Cape Town - A convicted child rapist and murderer’s lawyer begged the Western Cape High Court to go easy on him on Monday.
Odwa Nkololo, 30, was convicted earlier this month of the rape of his girlfriend’s then seven-year-old daughter and the rape and murder of four-year-old Iyapha Yamile in Khayelitsha.
However, he was acquitted on the kidnapping charge.
Nkololo’s lawyer, Advocate Susanna Kuun, told the court her client grew up most of his life without his mother and was an economically viable member of society.
“At the time of his arrest, my client was a door manager of a taxi and was economically viable to society,” she said.
“He grew up without his mother, his father was a bricklayer and his paternal grandmother reared him.”
“He dropped out of school in Grade 12 and got a job as a plumber.”
Kuun said Nkololo’s family never attended court because of death threats. He also has a previous conviction of theft in 2014.
“Although he has a previous conviction, he is to be considered as a first-time offender. If it could be prevented, he should not get a long prison sentence and we ask then from the court to deviate from the maximum sentence as there could be a possibility of rehabilitation,” she requested.
State prosecutor, Advocate Thabo Ntela, said Nkololo should be jailed for life as this is the minimum sentence for his heinous crimes.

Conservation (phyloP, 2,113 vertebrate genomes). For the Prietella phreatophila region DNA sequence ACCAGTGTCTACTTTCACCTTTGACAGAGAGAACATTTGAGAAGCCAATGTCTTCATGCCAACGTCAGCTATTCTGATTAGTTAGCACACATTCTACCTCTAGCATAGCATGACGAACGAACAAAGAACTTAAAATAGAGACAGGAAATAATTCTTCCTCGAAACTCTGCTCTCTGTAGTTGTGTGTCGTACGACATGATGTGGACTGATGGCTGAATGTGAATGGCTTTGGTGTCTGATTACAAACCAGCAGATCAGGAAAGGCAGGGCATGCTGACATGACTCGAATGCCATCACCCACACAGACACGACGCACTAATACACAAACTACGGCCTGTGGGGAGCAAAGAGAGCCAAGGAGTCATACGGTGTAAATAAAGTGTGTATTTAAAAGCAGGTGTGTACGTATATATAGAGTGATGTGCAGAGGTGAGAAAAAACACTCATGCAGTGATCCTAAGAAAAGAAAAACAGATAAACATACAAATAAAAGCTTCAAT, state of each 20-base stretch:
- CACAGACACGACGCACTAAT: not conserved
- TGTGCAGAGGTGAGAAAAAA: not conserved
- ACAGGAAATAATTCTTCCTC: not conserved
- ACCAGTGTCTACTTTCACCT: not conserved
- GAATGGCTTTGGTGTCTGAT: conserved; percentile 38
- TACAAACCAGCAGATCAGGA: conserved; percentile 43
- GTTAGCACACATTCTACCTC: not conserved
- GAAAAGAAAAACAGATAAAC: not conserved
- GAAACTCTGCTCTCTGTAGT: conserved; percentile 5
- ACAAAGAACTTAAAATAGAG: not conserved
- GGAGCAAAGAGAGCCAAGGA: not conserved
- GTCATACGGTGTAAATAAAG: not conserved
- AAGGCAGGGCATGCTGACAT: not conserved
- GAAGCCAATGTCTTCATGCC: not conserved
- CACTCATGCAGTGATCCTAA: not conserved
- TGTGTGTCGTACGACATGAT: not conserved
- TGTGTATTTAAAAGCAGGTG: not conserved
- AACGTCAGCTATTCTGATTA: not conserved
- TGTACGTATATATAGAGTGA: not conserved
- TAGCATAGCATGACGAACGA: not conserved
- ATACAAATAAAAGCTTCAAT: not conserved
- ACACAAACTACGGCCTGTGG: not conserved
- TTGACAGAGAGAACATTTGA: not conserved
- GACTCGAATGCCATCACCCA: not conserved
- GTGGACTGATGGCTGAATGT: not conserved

“The court has to look at the seriousness of the crimes. His actions include deprivation of life. For the deceased, this was a gross and cruel manner to die after enduring sexual violation and strangulation,” Ntela submitted.
“The acts of rape - especially against the most vulnerable members of society, that are innocent and fragile children - are barbaric and inexcusable.”
Ntela stated Nkololo had shown no remorse and his testimony was filled with lies which the court should take into consideration.
“He gave evidence which was found to be lies, but he continued to stick to his untrue testimony,” he said.
“In the interest of society, the court has to ensure the safety of the community from the accused. He needs to be removed from the community. He abused a position of trust with his first victim who regarded him as a father.”
Ntela says the court has to give a sentence to boost the confidence of communities and send a message that no person is above the law. Sentencing begins today.